Eileen F. Toplansky
James B. Twitchell in his 1997 book For Shame: The Loss of Common Decency in American Culture asserts that “we are living in shameless times,” as compared to when he was growing up in the 1950s, when “public drunkenness, filing for bankruptcy … drug addiction, hitting a woman, looting stores, using vulgar language in public, being on the public dole [and] getting a divorce” were considered shameful, and “most of these reflected concerns about limiting individual behavior within a group.”
What once was considered a private matter now results in haphazard public defecations. San Francisco currently boasts a “poop map” as the city reports a 140% rise in feces. Taboos that used to entail modesty have disappeared.
Instead, according to Twitchell, shame has been “redirected to trivial concerns,” and Americans have lost their “receptiveness to shame.” Promoting unwed teenage mothers and not hectoring their “reprobate companions” barely raise eyebrows. Twitchell asks, “Why do we not excoriate the unwed teenage mother?” Instead, we are privy to a television show titled Teen Mom.
When Hollywood folk have children out of wedlock, they are praised, but “all hell would break loose” if someone were caught wearing mink or baby seal. Our priorities have been turned inside-out.
In the Jewish Press of July 20, 2018, author John Rosemond explains how psychologists have long accepted the idea that a child’s bad behavior is nothing more than a symptom of some emotional tension and that punishment would only make matters worse. Thus, by “pseudo-intellectual alchemy, a misbehaving child was transformed from a perpetrator into a victim deserving, not discipline, but great understanding and sympathy.” Such beliefs “absolved ill-behaved children of responsibility for their various anti-social outbursts[.]” Shame is not an obstacle to self-esteem, as many would assert; instead, “shamelessness becomes a cultural toxin.”
Daniel Patrick Moynihan coined the term “Defining Deviancy Down” to describe how we legitimize behavior previously regarded as antisocial or criminal.” When dysfunctional becomes the norm, the functional turns abnormal. Consequently, there is nothing unseemly about a so-called comedian holding up the decapitated head of a president, and there is nothing improper about inviting someone to a dinner only to bash her publicly and expect her to sit and smile. Obama created a scenario where minority students would be held less accountable concerning school disruptions, therefore delinquency and school violence increased.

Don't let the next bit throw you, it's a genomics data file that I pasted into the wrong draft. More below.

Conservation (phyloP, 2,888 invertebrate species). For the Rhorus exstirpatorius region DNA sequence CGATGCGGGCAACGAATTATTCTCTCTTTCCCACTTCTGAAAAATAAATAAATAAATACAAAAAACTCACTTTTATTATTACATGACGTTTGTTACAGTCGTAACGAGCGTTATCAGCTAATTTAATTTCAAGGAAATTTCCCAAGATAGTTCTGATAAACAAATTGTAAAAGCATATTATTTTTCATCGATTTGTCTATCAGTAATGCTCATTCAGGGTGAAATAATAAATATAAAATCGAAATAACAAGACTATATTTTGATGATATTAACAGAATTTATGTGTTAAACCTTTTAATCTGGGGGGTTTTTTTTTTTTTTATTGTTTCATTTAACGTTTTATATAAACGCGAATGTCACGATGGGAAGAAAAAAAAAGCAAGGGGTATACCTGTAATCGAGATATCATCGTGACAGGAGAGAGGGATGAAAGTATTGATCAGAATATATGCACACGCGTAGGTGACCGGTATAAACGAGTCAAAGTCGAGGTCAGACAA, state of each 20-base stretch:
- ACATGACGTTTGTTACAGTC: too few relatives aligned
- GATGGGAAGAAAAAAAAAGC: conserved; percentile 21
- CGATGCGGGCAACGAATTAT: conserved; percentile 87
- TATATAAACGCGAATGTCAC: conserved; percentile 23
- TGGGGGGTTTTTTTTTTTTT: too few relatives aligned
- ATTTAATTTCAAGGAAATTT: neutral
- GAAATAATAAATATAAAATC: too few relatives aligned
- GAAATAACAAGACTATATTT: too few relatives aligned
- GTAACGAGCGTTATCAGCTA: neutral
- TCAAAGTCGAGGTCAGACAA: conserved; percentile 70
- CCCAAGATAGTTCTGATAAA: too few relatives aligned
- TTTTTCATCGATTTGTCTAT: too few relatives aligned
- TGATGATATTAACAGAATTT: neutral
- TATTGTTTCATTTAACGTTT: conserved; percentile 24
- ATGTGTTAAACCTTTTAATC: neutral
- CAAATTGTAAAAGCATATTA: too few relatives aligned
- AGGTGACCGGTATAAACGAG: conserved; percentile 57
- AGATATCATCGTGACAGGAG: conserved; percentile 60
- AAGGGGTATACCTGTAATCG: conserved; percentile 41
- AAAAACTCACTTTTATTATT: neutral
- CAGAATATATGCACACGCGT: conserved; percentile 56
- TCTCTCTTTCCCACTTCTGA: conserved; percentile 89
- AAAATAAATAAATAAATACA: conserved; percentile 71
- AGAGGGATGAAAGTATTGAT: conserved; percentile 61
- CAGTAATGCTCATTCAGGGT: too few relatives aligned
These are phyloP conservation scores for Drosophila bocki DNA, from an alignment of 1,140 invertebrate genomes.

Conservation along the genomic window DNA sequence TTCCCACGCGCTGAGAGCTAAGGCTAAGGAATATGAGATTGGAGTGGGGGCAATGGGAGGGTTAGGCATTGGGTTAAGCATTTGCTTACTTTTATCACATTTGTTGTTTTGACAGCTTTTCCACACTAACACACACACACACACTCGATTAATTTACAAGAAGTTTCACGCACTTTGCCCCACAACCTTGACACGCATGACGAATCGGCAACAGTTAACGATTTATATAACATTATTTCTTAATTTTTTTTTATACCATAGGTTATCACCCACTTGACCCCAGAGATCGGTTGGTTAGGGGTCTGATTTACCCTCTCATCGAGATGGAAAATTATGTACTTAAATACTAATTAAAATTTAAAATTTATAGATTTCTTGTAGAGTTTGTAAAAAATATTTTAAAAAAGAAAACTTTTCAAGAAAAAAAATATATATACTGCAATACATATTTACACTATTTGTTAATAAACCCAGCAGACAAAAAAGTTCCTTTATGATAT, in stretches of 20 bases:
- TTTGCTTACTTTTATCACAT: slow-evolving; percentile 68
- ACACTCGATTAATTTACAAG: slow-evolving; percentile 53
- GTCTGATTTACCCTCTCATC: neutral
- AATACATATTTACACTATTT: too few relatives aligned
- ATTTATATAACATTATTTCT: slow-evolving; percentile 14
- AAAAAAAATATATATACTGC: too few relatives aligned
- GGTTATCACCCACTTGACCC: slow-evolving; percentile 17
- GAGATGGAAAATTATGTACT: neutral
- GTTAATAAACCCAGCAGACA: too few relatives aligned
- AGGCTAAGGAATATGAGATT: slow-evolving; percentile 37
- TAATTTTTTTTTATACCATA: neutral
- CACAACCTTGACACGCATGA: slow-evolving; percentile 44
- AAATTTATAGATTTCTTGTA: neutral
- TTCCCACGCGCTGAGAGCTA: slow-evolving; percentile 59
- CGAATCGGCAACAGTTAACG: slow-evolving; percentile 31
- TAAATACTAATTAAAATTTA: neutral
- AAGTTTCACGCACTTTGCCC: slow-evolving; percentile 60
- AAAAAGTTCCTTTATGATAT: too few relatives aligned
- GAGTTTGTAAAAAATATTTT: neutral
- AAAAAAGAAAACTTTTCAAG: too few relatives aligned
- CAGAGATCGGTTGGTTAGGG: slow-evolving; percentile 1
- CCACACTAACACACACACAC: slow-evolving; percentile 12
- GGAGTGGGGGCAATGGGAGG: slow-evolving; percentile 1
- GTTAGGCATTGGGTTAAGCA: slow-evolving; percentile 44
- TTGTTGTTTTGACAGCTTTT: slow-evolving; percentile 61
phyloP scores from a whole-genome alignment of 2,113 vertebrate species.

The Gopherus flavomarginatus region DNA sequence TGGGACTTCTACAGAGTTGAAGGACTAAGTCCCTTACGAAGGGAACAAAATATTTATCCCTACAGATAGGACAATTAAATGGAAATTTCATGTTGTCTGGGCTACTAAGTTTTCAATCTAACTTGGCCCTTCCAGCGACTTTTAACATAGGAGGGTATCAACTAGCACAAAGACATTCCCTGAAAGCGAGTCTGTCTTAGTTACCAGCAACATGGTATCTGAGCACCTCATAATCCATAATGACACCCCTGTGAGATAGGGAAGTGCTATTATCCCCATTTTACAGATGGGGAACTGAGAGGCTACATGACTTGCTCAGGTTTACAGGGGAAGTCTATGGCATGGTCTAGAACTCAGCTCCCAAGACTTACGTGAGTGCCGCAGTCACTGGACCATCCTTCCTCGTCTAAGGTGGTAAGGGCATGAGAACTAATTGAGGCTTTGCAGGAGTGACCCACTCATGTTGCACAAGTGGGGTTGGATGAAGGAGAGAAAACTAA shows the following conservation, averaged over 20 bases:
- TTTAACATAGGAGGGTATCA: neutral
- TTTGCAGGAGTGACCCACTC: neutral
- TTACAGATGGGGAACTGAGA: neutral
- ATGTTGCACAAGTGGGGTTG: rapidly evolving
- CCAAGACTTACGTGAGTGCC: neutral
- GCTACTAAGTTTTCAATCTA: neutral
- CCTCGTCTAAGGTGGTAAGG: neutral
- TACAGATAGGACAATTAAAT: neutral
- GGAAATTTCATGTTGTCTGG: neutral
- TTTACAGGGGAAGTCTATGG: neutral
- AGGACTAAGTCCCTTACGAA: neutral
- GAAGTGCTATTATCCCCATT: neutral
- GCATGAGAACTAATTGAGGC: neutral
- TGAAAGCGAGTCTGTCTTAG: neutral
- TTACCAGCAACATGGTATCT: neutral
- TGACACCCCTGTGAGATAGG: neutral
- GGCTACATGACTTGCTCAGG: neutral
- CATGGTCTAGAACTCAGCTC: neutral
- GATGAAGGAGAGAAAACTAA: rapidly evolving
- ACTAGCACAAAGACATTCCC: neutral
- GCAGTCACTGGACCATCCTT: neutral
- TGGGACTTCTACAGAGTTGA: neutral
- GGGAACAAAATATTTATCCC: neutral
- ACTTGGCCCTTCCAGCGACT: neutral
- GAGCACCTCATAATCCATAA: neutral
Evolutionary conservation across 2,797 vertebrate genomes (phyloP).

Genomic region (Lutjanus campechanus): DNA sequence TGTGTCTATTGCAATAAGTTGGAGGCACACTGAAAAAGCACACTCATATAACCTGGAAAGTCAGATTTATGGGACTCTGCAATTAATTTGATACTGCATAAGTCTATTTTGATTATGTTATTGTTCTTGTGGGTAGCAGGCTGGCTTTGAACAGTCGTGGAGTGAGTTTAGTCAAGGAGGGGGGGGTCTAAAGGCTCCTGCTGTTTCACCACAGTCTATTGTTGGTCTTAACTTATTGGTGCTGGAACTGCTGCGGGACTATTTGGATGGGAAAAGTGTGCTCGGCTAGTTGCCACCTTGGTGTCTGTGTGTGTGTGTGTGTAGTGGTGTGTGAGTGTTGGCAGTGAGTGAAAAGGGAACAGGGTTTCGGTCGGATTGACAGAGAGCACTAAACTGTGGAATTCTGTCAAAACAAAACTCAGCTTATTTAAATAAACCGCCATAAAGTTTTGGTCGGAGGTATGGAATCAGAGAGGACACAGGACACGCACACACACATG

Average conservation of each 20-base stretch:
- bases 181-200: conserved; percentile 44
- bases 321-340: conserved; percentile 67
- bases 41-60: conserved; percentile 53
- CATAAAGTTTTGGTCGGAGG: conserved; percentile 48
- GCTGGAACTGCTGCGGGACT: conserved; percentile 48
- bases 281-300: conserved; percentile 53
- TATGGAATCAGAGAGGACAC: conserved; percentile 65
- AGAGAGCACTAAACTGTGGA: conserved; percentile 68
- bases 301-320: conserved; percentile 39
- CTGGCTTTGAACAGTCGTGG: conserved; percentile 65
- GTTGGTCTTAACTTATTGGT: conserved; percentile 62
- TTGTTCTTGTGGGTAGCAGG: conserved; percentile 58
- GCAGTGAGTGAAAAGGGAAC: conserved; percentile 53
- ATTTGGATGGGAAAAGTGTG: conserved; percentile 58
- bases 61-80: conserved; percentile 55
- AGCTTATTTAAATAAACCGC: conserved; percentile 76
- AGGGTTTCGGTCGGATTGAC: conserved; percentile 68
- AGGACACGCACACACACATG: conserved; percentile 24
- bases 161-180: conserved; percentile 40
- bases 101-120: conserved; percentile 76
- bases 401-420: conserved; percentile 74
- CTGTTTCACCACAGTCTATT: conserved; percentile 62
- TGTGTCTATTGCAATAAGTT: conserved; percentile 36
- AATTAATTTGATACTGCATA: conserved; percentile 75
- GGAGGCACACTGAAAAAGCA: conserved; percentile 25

In just the first year after Obama in January 2014 issued his new discipline guidelines – which came with threats of federal investigations and defunding – schools saw more than 160,000 ‘physical attacks’ on teachers across the country.
Pointing this out results in being called a racist. The R-word is used so frequently that it has lost its actual meaning.
In order to distract from behavior that hurts the community, language is constantly corrupted with such “psychobabble as ‘codependency’” and “edubabble as ‘invitational education,’” resulting in the destruction of any real meaning in language.
In Moynihan’s Summer 1993 article in The Public Interest, titled “Toward a New Intolerance,” he emphasizes that “most importantly, and absolutely essential is the decline of family.” Thus, in 1943, the illegitimacy rate in new York City was three percent. In 1992, it was 45 percent. Two thousand ten statistics indicate the following:
Racial or ethnic group
Percent of births considered “non-marital”
Asian Americans and Pacific Islanders
American Indian and Native Alaskans
Moynihan cites correspondence he had with Justice Edwin Torres, who had been raised in the barrio on 108th Street in New York City. Torres emphasizes that “a society that loses its sense of outrage is doomed to extinction.”
Yet, broad scale social regression appears to have taken center stage in this country.
Shelby Steele points out in Shame: How America’s Past Sins have Polarized Our Country how black conservatives are viewed as “opportunistic or, worse, self-hating, and sycophantic” rather than as voices that may hold a different point of view. Shame is not used to create cohesion; it is used to divide America into balkanized political camps and to denigrate black Americans by smothering their individual voices.
It is, however, not viewed as shameful that anti-Semitic, American-hating individuals run for political office. In addition, criminal behavior is excused. In the past, Marion Barry, former videotaped crack-smoker, was re-elected as mayor of Washington. Clinton, a serial rapist, is welcomed to McCain’s funeral, as is his wife, who as a “manifest felon” is the epitome of every unscrupulous behavior and trickery she can get away with by committing fraud, harming American lives, and lying to the American public.